Opinionated talk show host and columnist Michael Smerconish has been chronicling local, state, and national events for the Philadelphia Daily News and the Philadelphia Inquirer for more than 15 years. He has sounded off on topics as diverse as the hunt for Osama bin Laden and what the color of your Christmas lights says about you. In this collection of 100 of his most memorable columns, Smerconish reflects on American political life with his characteristic feistiness. A new Afterword for each column provides updates on both facts and feelings, indicating how the author has evolved over the years, moving from a reliable Republican voter to a political Independent.
Clowns to the Left of Me, Jokers to the Right covers the post-9/11 years, Barack Obama’s ascension, and the rise of Donald Trump. Smerconish describes meeting Ronald Reagan, having dinner with Fidel Castro, barbequing with the band YES in his backyard, spending the same night with Pete Rose and Ted Nugent, drinking champagne from the Stanley Cup, and conducting Bill Cosby’s only pretrial interview. He also writes about local Philadelphia culture, from Sid Mark to the Rizzo statue.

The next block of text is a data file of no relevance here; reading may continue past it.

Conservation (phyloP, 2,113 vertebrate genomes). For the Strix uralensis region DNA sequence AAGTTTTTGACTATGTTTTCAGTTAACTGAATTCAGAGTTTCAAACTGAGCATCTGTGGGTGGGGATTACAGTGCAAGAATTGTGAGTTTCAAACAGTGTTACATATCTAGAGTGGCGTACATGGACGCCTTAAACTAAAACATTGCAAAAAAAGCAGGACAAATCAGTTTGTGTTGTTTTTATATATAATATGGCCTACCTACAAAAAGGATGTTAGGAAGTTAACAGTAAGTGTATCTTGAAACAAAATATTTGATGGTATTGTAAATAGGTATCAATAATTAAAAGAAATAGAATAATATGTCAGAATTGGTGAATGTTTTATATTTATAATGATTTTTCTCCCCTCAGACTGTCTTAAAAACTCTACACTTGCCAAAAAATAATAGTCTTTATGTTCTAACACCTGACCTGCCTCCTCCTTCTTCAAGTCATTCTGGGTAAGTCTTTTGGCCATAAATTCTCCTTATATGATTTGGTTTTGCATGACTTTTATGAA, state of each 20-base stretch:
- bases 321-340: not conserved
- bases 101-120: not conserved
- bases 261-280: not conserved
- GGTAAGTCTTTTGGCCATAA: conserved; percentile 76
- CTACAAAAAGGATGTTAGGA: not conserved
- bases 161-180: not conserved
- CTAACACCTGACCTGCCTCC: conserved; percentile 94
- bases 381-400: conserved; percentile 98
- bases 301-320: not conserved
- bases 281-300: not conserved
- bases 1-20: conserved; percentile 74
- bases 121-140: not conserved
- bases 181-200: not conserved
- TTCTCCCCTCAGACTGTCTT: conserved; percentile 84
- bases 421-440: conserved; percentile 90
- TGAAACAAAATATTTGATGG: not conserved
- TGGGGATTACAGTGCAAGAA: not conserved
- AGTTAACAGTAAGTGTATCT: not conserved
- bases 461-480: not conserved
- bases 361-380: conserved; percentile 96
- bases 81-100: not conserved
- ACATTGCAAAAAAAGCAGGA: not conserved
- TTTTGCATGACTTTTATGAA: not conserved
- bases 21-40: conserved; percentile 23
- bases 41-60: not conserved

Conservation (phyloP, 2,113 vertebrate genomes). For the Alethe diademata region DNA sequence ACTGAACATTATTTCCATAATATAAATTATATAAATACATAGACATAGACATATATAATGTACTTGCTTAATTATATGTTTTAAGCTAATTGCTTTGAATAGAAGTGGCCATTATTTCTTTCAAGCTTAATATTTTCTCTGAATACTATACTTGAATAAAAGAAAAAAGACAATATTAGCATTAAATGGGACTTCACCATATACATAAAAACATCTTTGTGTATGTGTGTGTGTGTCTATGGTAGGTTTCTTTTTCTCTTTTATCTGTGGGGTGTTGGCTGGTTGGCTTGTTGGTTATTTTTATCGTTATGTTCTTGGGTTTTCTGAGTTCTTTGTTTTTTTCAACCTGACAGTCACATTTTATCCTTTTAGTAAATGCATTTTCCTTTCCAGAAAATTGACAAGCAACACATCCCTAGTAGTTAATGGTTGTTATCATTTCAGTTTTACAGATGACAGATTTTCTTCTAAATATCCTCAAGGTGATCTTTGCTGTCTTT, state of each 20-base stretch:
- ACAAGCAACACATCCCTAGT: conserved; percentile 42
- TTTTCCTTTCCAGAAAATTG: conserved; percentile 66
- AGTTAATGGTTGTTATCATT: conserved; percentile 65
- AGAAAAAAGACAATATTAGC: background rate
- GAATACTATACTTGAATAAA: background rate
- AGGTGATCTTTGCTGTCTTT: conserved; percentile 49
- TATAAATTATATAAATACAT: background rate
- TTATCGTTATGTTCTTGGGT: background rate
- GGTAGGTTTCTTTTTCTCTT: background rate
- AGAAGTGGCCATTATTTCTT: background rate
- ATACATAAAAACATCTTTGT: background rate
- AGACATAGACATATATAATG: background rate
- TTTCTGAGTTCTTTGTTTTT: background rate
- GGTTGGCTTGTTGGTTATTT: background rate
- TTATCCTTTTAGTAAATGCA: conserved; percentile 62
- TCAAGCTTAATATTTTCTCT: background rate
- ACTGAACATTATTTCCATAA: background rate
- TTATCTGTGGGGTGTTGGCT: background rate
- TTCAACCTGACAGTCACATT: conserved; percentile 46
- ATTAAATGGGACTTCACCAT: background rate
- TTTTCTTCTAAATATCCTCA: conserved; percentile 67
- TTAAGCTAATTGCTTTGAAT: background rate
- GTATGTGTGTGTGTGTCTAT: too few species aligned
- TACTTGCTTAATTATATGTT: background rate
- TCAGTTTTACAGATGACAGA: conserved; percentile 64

Smerconish’s outlook as expressed in these impassioned opinion pieces goes beyond “liberal” or “conservative.” His thought process continues to evolve and change, and as it does, he aims to provoke readers to do the same.
All author proceeds benefit the Children’s Crisis Treatment Center,a Philadelphia- based, private, nonprofit agency that provides behavioral health services to children and their families.